This fourth vow is the vow of redemption that expresses our specific charism. Our father and founder St. Peter Nolasco, inspired by the Virgin Mary of Mercy founded our Order for visiting and freeing those Christians who were in captivity and in the power of the enemies of Jesus Christ, and as in the first Consitutions of the Order, St. Peter Nolasco established that all the brothers of the Order, as sons of true obedience, must always be gladly disposed to give up their lives, if it necessary, as Jesus gave up his life for us.
We the mercedarians still consecrate ourselves to God by this special vow, by virtue of which we promise to give up our lives, as Christ gave his life for us, in order to save those Christians who find themselves in extreme danger of losing their faith by new forms of captivity.
Only if we are free, we may be ready to free our brothers and sisters, at the cost of our life, and the other three vows we profess help us to be always free and ready to give up our life.
This is what Br. James and Br. Scott are doing with the profession of solemn vows. We can imagine how difficult the mission could be, because, like Peter and Paul, and like each of us who have made this profession before them, they are simple men whom the mysterious and gratuitous will of the Father called to surrender their lives into his hands, so to become instruments of salvation, to bring freedom to those who are enslaved by the evil one.
Today we accompany them with our prayer, asking for them the same generosity that brought St. Peter and St. Paul to give up their lives for Christ.
Dear James and Scott, may God who began this good work in you, by the intercession of St. Peter Nolasco, and with the maternal protection of our Most Holy Mother of Mercy bring it to fulfillment.
At the beginning of October, Br. Scottston Brentwood was transferred to the Mercedarian student community in Rome for further ecclesiastical studies. Br. Scottston agreed to send us a periodic journal to help keep us in close communion with him. To date, Br. Scottston has sent four installments. We shall post the first four together and then update the installments as they arrive. Please keep Br. Scottston in your prayers and enjoy his journal.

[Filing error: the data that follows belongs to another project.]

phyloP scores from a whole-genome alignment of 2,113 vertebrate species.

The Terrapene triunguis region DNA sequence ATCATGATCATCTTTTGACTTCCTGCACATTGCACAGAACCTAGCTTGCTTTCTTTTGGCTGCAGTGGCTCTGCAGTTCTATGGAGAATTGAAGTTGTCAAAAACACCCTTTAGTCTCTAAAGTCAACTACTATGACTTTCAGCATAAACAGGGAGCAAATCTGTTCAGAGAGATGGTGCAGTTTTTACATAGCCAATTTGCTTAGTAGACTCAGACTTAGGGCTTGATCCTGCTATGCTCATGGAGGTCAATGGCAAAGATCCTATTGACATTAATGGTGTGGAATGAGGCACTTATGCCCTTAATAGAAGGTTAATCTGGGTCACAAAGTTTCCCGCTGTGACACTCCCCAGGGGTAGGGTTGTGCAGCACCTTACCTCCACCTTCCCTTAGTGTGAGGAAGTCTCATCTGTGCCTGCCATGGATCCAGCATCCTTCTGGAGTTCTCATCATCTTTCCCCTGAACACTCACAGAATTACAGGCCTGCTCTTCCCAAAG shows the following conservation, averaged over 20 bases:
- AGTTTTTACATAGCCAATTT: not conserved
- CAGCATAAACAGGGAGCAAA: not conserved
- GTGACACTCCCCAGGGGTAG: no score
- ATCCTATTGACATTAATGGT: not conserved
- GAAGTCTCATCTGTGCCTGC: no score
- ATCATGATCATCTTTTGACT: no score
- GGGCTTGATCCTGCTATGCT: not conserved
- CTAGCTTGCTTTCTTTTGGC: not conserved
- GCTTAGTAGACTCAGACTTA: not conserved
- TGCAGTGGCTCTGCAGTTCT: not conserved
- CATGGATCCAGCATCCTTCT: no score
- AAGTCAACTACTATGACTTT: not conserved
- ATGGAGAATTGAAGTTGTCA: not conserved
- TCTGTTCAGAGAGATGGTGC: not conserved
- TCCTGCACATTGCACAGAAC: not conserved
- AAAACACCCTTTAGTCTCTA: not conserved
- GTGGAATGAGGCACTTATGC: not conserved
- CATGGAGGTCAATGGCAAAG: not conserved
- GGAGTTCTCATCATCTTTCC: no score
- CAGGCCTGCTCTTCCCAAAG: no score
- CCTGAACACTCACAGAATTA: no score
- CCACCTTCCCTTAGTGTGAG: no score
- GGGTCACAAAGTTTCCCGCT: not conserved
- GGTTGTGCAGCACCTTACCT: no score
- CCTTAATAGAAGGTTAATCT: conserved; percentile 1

I thought I would let everyone know all the happenings here in Rome. I’ve only been here for a week, but MUCH has happened! I have to admit, it is truly a wonderful experience, and I have to thank all the brothers/priests here in Italy for all the kindness they have shown toward me. Even with the present language barrier, we are having a great time with many laughs and a truly remarkable, communitarian life.
Thus, here is a summary of many of the things I’ve done this last week. By no means is it comprehensive, but it does give you a flavor of the fun I have had.
I arrived early Saturday morning at the Da Vinci Airport in Rome. I was overwhelmed not so much with being in the city of Rome itself as much as the shear number of people there! So many people, and the tragedy was that everyone was headed to the same location – baggage claim. As sad as it might sound, I literally watched my bags go by at least twice as I was unable to get close enough to them to pull them off the carousel. I met the other brothers who picked me up, and we went to what would be my home for the next few years.
I spent the next couple of days doing various things. I went from unpacking to liturgical functions to processions etc. As I did not speak the native language (and few if anyone here shares my language) I can assure you it was rather interesting trying to figure out what exactly I was suppose to be doing. In the end, it all worked out, that is, until they asked me to lead the rosary in Italian.
On Sunday I went with one of the other brothers – Bro. Petrus – to downtown Rome. We visited the Vatican (i.e. St. Peters) and stopped for a gelato at a nearby shop. On our way home we visited the “Holy Stairs” and St. John Lateran.
On Tuesday I went with Fr. Stefano to register at one of the Language Institutes. Afterward we walked to the Gregorian University where he teaches via the Trevi Fountain before returning home for ponzo. After the meal we headed out for the sacred and highly coveted Metrobus Card that will allow me to take the Metro without the hassle of purchasing a ticket with every trip.